11-year old Tomo is left alone when her mother walks out on her. Her uncle, Maki, a kind-hearted man agrees to take her in. On the way to his home he tells Tomo that he has a special lady in his life, something he wanted to tell her before they meet. When Tomo arrives she is introduced to Rinko, born male, who is transitioning to be a woman. Maki and Rinko have a loving relationship and become surrogate parents to Tomo. A sub-plot involves Tomo’s classmate, named Kai, who is dealing with his own gender identity and homosexuality.
Written and directed by Naoko Ogigami, who wanted to confront the issues of LGBTQ communities in Japan, “Close-knit” positions itself firmly in the category of mild family drama. While it confronts the themes of bullying, homophobia and conservative attitudes, it never attempts to shock its audience. Instead the tone is upbeat, calm, friendly, and respectful. Rinko is shown to be a kind-hearted woman and there are very few moments of threat, that can occasionally lead to one wondering what the purpose of the film is. It seems intended to show the normality of transgender people and homosexuality, though for many viewers this will perhaps seem unnecessary. The more engaging story seems to be that of Kai, who suffers bullying and feelings of isolation and depression. However, to criticise the film for being too mild, or not going out of its way to shock, may be to miss the point. Creating such a drama centred on a transgender woman in itself is a brave act and before long the gentleness and charm of the film has eased the audience into acceptance in a way that perhaps a more hard-hitting drama would not. Ogigami’s skilful direction makes the film a delight to watch, with exceptional framing and attention to minutiae that bring out the emotional content of scenes. I especially liked the mirrored shots at the beginning and end of the film that show the transition or growth of a particular character.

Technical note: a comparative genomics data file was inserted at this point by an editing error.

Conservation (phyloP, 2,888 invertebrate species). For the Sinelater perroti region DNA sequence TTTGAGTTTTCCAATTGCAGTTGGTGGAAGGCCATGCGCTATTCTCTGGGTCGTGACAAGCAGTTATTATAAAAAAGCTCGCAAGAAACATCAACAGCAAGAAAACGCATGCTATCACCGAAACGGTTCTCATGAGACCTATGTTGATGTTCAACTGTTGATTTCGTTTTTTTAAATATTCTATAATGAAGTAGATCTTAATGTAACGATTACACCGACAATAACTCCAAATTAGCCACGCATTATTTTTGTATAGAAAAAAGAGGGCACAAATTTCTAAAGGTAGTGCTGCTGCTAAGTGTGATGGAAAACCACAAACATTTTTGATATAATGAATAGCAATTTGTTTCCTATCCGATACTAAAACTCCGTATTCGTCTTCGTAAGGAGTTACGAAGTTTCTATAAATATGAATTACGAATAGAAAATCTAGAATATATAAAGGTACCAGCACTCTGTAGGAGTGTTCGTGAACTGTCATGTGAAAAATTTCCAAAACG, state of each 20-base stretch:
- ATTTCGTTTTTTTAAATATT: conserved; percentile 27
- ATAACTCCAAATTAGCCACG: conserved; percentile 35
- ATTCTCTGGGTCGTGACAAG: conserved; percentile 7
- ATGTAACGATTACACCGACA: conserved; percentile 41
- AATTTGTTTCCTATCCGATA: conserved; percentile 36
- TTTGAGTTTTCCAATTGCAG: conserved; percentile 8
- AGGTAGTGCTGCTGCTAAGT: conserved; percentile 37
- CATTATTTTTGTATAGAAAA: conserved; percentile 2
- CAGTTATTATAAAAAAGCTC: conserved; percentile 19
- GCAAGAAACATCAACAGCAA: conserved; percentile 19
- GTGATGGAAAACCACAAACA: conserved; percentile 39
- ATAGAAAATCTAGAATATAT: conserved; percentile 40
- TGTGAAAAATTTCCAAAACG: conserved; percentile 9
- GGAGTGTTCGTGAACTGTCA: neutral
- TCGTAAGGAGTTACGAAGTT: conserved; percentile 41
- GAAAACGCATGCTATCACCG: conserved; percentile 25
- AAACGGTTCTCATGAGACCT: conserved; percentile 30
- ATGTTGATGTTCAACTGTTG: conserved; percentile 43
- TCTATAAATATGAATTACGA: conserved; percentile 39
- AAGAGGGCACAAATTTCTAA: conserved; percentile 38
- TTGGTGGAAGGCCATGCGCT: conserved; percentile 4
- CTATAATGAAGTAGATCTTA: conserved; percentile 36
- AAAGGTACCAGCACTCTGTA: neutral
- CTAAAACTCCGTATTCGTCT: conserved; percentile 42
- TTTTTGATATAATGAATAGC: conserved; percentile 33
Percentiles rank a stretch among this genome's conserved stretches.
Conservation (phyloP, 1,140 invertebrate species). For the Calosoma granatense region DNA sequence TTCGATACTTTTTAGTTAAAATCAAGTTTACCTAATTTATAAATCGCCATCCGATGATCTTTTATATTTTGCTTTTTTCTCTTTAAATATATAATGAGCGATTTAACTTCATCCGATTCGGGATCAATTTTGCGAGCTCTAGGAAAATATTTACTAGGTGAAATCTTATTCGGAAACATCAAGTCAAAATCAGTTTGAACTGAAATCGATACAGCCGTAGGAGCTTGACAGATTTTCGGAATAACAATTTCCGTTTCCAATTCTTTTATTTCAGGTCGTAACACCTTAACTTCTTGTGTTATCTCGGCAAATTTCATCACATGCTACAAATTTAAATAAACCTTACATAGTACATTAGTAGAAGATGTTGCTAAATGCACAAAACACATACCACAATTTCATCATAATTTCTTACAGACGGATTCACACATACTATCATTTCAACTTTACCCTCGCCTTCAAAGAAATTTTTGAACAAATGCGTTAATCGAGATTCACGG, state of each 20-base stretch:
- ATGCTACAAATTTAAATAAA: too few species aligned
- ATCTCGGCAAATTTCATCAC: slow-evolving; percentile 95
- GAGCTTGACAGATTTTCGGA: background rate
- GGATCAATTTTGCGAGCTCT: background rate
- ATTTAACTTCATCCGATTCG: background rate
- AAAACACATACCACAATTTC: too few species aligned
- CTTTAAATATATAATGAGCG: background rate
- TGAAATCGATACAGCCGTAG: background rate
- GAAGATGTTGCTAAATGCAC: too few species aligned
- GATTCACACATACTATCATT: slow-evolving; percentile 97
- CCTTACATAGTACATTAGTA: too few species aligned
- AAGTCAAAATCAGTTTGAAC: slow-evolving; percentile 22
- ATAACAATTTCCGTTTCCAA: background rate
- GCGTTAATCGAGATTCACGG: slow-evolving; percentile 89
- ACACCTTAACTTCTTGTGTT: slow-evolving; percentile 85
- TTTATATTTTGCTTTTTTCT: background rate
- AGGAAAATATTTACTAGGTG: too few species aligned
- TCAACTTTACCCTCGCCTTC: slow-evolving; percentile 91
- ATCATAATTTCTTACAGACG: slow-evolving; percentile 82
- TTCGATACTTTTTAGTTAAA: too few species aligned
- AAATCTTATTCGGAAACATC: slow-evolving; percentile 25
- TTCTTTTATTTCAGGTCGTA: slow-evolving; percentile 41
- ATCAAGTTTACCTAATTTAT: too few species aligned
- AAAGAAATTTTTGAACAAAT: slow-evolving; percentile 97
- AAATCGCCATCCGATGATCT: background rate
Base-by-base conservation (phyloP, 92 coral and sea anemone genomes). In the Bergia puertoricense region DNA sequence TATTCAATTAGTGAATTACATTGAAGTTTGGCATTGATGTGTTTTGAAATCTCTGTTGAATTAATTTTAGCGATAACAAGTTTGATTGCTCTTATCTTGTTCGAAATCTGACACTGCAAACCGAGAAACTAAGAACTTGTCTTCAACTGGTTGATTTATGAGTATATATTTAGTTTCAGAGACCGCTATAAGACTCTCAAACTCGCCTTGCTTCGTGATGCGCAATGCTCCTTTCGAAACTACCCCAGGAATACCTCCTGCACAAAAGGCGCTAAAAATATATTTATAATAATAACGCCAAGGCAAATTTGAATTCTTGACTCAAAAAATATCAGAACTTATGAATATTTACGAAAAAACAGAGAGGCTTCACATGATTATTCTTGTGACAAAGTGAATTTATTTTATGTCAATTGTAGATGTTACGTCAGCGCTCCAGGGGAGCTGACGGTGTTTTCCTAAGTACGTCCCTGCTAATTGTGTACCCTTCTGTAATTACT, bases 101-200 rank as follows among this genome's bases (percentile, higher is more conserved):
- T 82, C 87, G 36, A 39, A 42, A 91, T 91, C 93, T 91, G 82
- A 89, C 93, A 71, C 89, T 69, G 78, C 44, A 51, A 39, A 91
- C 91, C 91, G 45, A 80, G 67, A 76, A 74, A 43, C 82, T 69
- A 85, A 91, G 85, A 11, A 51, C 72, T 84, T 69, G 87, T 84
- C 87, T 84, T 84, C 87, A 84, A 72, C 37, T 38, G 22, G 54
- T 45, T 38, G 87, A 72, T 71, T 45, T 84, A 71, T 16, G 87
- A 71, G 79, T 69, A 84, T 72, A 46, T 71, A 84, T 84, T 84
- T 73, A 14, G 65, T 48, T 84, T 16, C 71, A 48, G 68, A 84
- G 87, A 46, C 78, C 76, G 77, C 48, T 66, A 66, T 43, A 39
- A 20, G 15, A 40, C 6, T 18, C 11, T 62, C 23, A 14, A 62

An interesting film that deals with themes of family, gender identity and sexuality. “Close-knit” is a charming family drama with a twist. It confronts its subject in a refreshingly frank and honest way without resorting to sensationalism or crude jokes. It might be accused of not confronting the genuine difficulties of reactionary conservative views on this issue, but this is just not that kind of film.